Applications Monitoring

There are many SaaS vendors who integrate with AWS to receive real-time application metrics related to monitoring. Metrics such as CPU utilization, load volumes, and error rates, can be used by vendors to generate alerts and send them back through EventBridge to trigger a Lambda Function. 

Alerts can be of multiple types. When they are sent to an event bus, it automatically generates a schema and has a section for each type of these alert events. Through code binding, objects can be created to filter different types of alerts and take action accordingly. For example, if CPU utilization is high, rules can be defined to connect to CloudWatch events to scale the EC2 instances. If error rates are high, it can send a notification (using SNS) to the support the team to take action for recovery.

CRM Integration

Every enterprise has a CRM tool to manage its user information, and vendors like OneLogin integrate with AWS services using EventBridge. An event of a new-user creation is sent via an event bus to a Lambda Function that can spin up the required resources for the newly added engineers on the team. 

Again, the event schema plays a major role, as there can be many types of resources and you need to filter a user depending on its role and department. Automatic generation of schema helps to build the event object based on live events, and rules can be written to filter those events and send them to the relevant target services.

Performance & Security Observability

Performance monitoring and security observability are very important aspects of application monitoring. Especially for serverless applications, end-to-end visibility is a must. 

Thundra traces serverless event-driven apps end to end via distributed tracing. It generates rich metrics data and transforms it into actionable insights and can also integrate with EventBridge, allowing customers to remediate performance and security issues. Once alerts are sent to EventBridge, AWS Lambda or any other AWS resource can be triggered to use the event information in order to immediately execute the required response and remediate the issue.

Take a Lambda Function that has a logic to execute within 100 milliseconds. If it crosses that limit, it is going to impact the user experience as well as cost. You need to enable an alert mechanism to send notifications in case the execution goes above this limit.

  • You would need to observe the logs metrics and find the ones that cross the 100 ms limit. A sample of the logs would be like this:

REPORT RequestId: 0858f0d2-8e67-4150-b705-7c1b4329192f

Duration: 177.70 ms Billed Duration: 200 ms Memory Size: 2048 MB Max Memory Used: 141 MB


  • Using Thundra’s plugin, the logs can be emitted from a Lambda service to Thundra. An alert policy can then be written using the query (AVG(Duration)>100) to identify the issue and raise an alert. 
  • This policy will generate alerts and send them back to the  target Lambda service.

A sample of an alert event:

{
“version” :0 ,
“id” : “aadfdsfj-2e22-d23f-2se9-awek09bs1c”,
“detail-type” : “Thundra-Event”,
“source” : “aws.partner/thundra.io/3fdf2sd2-thundra-event-source”,
“account” : “XXXXXXX”,
“Time” :
“region” :  
“resources” :
“Detail” : {
    “severity” : “critical”,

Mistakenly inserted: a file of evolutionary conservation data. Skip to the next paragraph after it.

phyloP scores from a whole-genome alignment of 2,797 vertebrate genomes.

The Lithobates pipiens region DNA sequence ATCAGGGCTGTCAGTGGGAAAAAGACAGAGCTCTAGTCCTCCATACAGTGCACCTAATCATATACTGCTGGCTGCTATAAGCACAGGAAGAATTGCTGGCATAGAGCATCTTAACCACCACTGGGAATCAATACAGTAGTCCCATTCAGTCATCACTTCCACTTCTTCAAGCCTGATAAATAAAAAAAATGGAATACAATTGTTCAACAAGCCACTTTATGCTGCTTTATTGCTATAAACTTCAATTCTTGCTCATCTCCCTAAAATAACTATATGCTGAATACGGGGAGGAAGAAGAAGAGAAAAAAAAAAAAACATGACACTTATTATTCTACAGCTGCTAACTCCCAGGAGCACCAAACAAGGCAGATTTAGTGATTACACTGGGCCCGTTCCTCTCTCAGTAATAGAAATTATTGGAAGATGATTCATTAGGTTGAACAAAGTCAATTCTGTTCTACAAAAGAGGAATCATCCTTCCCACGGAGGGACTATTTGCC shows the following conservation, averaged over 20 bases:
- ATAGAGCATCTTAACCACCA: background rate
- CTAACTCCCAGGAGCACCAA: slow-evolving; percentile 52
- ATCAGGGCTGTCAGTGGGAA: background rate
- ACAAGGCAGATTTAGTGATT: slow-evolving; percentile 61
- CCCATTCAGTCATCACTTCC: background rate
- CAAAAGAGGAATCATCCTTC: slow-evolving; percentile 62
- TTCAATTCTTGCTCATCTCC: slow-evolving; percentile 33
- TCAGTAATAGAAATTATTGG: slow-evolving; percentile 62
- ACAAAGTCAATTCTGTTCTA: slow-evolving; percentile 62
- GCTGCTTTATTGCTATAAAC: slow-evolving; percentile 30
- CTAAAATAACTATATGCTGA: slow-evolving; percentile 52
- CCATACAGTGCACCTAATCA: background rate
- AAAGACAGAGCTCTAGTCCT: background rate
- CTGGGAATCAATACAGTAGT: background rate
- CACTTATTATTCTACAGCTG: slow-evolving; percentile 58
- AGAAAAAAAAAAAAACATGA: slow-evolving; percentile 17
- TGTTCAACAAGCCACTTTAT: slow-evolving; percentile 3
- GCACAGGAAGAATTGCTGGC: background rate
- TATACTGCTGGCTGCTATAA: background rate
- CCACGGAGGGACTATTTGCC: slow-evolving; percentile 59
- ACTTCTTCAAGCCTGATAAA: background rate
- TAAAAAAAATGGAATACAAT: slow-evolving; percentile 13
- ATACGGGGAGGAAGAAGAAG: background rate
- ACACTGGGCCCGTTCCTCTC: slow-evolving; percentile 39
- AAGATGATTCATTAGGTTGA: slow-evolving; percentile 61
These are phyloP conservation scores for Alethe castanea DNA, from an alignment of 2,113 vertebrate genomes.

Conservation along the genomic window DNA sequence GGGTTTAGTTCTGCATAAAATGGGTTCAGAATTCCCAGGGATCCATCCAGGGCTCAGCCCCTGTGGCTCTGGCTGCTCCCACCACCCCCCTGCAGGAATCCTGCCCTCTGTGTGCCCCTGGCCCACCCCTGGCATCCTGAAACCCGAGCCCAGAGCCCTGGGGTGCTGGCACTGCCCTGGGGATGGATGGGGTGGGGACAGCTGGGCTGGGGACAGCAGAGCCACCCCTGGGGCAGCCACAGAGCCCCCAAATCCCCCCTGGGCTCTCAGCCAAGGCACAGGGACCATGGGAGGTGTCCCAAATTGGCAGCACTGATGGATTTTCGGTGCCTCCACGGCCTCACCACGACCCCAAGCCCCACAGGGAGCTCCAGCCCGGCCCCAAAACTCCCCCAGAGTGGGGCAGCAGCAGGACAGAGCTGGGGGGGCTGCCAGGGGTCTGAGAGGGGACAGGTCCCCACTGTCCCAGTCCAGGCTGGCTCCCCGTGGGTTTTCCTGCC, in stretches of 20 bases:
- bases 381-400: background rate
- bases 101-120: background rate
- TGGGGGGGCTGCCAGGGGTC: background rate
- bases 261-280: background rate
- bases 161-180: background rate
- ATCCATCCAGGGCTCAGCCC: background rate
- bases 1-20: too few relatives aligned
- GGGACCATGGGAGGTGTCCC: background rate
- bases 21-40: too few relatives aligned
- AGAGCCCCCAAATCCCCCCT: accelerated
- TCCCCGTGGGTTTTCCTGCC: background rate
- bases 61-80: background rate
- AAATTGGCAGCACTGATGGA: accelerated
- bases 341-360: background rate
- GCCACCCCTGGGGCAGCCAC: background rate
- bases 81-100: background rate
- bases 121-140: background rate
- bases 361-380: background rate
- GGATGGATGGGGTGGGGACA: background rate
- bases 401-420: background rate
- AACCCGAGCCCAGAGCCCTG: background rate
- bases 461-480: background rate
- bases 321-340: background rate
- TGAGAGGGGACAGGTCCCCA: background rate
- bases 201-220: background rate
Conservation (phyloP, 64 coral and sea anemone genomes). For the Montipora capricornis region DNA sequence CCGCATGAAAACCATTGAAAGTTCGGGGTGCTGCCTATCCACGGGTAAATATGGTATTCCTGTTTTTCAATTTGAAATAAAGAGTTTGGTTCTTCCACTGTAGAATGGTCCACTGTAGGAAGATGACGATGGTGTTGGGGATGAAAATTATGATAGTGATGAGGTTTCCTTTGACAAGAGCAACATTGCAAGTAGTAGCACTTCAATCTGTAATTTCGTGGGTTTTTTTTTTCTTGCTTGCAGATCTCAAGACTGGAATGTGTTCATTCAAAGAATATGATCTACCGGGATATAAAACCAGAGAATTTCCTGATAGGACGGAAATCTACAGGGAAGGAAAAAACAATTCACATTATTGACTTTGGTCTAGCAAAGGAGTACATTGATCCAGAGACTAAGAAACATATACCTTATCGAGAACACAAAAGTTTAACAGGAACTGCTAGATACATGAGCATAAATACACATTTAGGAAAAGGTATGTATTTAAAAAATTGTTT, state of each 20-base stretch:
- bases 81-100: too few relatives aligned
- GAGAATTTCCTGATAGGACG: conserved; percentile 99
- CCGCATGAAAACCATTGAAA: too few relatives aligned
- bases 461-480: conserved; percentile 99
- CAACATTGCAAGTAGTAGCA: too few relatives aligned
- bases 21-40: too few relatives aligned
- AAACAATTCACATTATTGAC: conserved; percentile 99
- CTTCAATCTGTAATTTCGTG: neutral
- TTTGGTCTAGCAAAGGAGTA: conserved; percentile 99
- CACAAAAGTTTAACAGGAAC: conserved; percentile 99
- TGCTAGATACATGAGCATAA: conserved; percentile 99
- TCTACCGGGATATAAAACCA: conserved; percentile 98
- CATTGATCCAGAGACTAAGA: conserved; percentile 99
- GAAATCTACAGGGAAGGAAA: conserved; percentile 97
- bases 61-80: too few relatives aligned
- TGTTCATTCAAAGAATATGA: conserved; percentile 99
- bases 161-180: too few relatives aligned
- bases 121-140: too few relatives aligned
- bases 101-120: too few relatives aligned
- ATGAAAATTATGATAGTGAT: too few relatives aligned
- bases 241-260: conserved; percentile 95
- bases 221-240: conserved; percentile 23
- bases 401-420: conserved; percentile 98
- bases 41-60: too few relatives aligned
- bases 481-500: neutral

“summary” : “ A thundra alert event by Alert policy.”,
    “thresholdOperation” : “greater than”,
    “periond” : “5 min”,
    “alertPoilcyName” : “Critical alert”,
    “query” : “AVG(Duration)>100”,
        “alertEventLink” : “https”//console.thundra.io/alert-event/alert-event-9kj2io2u-2dw4-1sd3-98l23hc2ff2”,
        “resultNumber” : “1”
        }
}
  • In EventBridge, there is a section named Schema registry and schemas. Based on the above event, it will generate the schema and code bindings. Navigate to that schema, and download the code bindings. 
  • This codebinding is actually an openAPI 3.0.0 spec. The best way to use this schema is to integrate it with an IDE using AWS Explorer. If we build a serverless Lambda function, a SAM option is available under AWS Explorer. It will help generate a Lambda handler method by selecting the discovered schema for the above event (Discovered Schema Registry section in the AWS console).  
  • Now, in the Lambda handler, write the logic to filter such alert events, spin down that particular instance, and send an SNS notification to the Security team with the information related to the given user to take further action.

Many such real-time scenarios can be solved using this flow. The automatic discovery of schema reduces the pain of manually creating the event object and avoids potential manual errors.

Pricing

There is no cost associated with using a schema registry.

For Schema Discovery, 5 million ingested events per month are free under the free-tier plan. This is a very high limit and should be enough, as it is generally used only in a non-prod environment during the development phase.

If you do cross the free-tier limit, then EventBridge charges $0.10 per every million events ingested for discovery, measured in 8 KB chunks.

Summary

To conclude, EventBridge is getting more and more popular because it is a simple and robust service that enables and builds event-driven flows in AWS. It’s also constantly adding new SaaS vendors to grow this ecosystem. In addition, automated schema generation and discovery helps resolve many real-time use cases, as discussed in this article, adding even more value and ease-of-use to this service.